A Preamble to Vertical Button Bands
Now, you may wonder why knit the band separate from the sweater? Why not just add those stitches to the pattern? While this is certainly a possibility, there are a few reasons why it’s best to knit the band separate. Aside from the fact that it would be a lot of knitting to un-do if you should forget to put in a button hole, the band has certain features that don’t make it totally compatible with the body of a sweater. Button bands should be tightly knit, should lay flat, should be a little bit shorter than the front edge of your sweater, and a little wider than your desired buttons. What does this mean?
Tightly Knit: When I knit my button bands, I like to knit them with needles that are much smaller than the needles I use for the body of the sweater. (I often use the same needles for ribbing, so that the ribbing is nice and tight and tidy as well.) Which means if I have a sweater that I knit with, say, a size 5 (3.75mm) needle, I’ll use a size 1 (2.25mm) or 2 (2.75mm) needle for the button band.
Lay Flat: Stockinette stitch as well as a variety of stockinette based knitting stitches, as I’m sure you know, curl. Having a button band serves the purpose of keeping the edges of the sweater from curling, which is why they are generally knit in some kind of ribbing pattern. I generally like to do ribbing that is something like this: k2, p1, k1, p1, k2. A wider band would have more k1, p1’s in the middle. Having extra stitches on the edges makes the edges look nice, and gives you an extra stitch for your seam allowance. The ribbing in the middle pulls together and the whole thing doesn’t look much different than stockinette stitch, but it doesn’t curl at all.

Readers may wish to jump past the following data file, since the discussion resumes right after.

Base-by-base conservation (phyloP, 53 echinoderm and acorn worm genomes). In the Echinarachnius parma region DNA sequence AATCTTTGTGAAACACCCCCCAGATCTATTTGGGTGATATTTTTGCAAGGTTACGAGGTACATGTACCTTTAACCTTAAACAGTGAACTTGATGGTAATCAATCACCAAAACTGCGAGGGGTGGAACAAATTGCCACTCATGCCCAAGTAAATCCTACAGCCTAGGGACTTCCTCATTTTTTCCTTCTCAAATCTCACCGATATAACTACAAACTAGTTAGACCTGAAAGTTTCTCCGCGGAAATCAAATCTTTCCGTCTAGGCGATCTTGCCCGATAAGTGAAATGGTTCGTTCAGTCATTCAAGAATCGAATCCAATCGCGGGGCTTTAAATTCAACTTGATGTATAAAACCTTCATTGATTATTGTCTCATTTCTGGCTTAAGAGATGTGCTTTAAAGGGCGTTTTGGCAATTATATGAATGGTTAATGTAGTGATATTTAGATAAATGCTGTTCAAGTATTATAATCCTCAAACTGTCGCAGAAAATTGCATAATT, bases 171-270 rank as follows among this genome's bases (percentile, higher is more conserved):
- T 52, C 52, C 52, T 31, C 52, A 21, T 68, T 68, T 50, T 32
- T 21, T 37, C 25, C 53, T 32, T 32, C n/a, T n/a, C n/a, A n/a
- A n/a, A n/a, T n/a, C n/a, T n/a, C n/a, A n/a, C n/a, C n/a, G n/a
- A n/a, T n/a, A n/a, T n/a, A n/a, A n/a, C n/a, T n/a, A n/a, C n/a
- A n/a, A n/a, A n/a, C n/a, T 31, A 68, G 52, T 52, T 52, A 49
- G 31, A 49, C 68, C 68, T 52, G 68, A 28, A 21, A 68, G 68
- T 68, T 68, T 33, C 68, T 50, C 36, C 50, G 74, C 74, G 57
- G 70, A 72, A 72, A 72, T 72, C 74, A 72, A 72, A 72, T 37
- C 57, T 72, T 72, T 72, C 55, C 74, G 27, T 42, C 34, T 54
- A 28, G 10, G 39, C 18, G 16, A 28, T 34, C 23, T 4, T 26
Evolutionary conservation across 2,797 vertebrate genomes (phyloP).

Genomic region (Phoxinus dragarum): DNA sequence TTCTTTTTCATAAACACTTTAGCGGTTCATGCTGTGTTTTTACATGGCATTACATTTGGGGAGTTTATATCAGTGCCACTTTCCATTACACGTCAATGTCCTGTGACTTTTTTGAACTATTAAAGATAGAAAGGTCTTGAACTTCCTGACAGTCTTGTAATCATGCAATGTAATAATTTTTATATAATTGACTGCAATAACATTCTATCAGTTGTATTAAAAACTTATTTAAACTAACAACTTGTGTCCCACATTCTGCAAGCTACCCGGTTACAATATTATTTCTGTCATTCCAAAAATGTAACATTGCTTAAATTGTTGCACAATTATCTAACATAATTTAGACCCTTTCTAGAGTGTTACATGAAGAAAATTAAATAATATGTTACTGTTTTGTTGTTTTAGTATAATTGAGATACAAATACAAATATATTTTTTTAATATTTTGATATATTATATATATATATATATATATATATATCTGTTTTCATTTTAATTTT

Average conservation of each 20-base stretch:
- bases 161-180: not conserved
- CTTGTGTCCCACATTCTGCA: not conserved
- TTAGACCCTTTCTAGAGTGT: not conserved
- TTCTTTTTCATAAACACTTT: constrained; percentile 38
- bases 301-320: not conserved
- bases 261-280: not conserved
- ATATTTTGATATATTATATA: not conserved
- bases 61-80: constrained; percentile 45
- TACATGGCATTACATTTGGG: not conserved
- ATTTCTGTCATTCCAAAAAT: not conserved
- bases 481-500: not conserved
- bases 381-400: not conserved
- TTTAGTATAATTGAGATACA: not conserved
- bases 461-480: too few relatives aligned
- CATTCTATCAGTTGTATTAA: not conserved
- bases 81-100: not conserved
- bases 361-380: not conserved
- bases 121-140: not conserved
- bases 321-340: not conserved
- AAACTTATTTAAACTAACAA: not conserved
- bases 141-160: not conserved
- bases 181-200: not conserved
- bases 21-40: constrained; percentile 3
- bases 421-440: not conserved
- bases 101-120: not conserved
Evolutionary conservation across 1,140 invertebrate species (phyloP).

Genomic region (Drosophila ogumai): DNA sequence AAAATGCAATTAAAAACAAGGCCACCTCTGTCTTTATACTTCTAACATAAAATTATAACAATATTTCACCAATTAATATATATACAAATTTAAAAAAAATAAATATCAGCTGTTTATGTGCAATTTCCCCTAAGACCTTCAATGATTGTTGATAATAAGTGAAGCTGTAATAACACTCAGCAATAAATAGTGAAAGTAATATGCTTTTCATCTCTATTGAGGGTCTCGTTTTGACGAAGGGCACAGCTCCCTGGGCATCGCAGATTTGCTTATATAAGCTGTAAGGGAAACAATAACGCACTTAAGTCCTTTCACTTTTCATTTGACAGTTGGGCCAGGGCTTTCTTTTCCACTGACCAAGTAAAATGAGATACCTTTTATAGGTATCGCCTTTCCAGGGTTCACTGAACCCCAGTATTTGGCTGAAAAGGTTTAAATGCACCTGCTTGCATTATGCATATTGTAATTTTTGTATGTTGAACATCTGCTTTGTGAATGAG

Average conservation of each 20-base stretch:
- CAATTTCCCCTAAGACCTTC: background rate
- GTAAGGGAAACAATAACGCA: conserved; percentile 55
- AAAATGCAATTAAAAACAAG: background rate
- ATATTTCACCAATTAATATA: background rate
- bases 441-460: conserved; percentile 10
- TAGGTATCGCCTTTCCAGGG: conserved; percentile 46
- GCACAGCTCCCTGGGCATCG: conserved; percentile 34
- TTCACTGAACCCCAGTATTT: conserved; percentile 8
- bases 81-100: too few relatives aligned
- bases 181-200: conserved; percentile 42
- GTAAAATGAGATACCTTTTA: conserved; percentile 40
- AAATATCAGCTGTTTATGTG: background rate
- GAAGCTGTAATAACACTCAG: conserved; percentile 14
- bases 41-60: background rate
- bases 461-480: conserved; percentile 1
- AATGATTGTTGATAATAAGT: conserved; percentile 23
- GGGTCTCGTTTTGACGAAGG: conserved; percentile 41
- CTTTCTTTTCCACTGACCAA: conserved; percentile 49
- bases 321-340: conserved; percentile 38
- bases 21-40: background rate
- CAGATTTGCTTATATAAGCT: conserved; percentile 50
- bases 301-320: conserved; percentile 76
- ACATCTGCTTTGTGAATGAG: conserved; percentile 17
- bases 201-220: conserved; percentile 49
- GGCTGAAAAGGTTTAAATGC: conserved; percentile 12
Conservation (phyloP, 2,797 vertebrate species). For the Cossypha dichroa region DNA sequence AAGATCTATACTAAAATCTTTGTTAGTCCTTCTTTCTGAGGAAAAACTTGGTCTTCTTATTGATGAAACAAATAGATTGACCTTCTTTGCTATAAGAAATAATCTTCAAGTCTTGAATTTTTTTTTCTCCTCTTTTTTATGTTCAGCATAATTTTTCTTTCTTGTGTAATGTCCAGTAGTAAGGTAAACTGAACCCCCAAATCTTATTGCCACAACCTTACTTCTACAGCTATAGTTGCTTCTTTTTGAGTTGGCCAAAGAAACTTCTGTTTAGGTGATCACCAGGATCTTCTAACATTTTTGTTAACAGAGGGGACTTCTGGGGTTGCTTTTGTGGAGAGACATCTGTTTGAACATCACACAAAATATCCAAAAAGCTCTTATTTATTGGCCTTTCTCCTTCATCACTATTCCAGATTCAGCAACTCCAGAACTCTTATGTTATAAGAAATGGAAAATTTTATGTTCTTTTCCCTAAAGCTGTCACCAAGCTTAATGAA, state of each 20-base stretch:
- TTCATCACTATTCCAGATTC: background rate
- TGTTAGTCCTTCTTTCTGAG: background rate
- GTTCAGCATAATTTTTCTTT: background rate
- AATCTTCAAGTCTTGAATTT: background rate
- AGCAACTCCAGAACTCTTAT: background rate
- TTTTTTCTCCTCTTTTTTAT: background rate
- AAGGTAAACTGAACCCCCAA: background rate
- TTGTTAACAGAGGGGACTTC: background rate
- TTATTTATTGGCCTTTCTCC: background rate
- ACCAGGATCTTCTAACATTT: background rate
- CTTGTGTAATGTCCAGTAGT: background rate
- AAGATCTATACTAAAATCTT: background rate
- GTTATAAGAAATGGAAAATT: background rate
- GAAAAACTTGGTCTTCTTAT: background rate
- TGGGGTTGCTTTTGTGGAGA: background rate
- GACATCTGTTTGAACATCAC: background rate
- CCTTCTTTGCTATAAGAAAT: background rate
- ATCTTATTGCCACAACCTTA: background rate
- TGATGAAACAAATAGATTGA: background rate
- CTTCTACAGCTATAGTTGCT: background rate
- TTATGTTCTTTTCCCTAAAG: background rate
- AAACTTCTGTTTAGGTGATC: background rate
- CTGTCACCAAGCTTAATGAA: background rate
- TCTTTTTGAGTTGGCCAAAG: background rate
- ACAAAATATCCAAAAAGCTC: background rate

Shorter: This is where knitting button bands becomes reaaal vague. You’ll often see patterns that say, “Until the length of the band is equal to that of the front when slightly stretched.” What does “slightly stretched” mean? Should the button band be a certain number of inches shorter? A percentage? And why does it need to be shorter? The reason it needs to be shorter is because when you seam it on, if the band is even a little too long it will end up flaring out at the edges. Whereas if it’s just a little shorter it’ll end up pulling slightly in–and with wear and the natural stretch of knitting it ends up laying flat and looking tidy. The matter of it being slightly stretched is by no means an exact science, but here’s what I typically do: For a crew neck cardigan, I just knit the button band with about the same number of rows (give or take 2-4 if it makes the math easier) as for the front of the sweater. Because the button band is knit with smaller needles than the sweater was, it’ll end up shorter, but since it has the same number of rows it makes keeping track of seaming very easy. There is no math, it’s just two stitches for two stitches, which makes the dispersal of the size difference really even. When I’m making a band for v-neck, What I’ll generally do is knit the band the same number of rows as for the front edge, and take note of this so that I can know how many stitches to knit for the other front side. Then I’ll actually seam the band on without binding off, continue knitting it and seaming it around the neckline (so that I can just ease it as I go without having to guess what number of stitches will work). Then when I reach the other front side, I work out where the button holes are supposed to go based on the stitches I had for the first part of the band.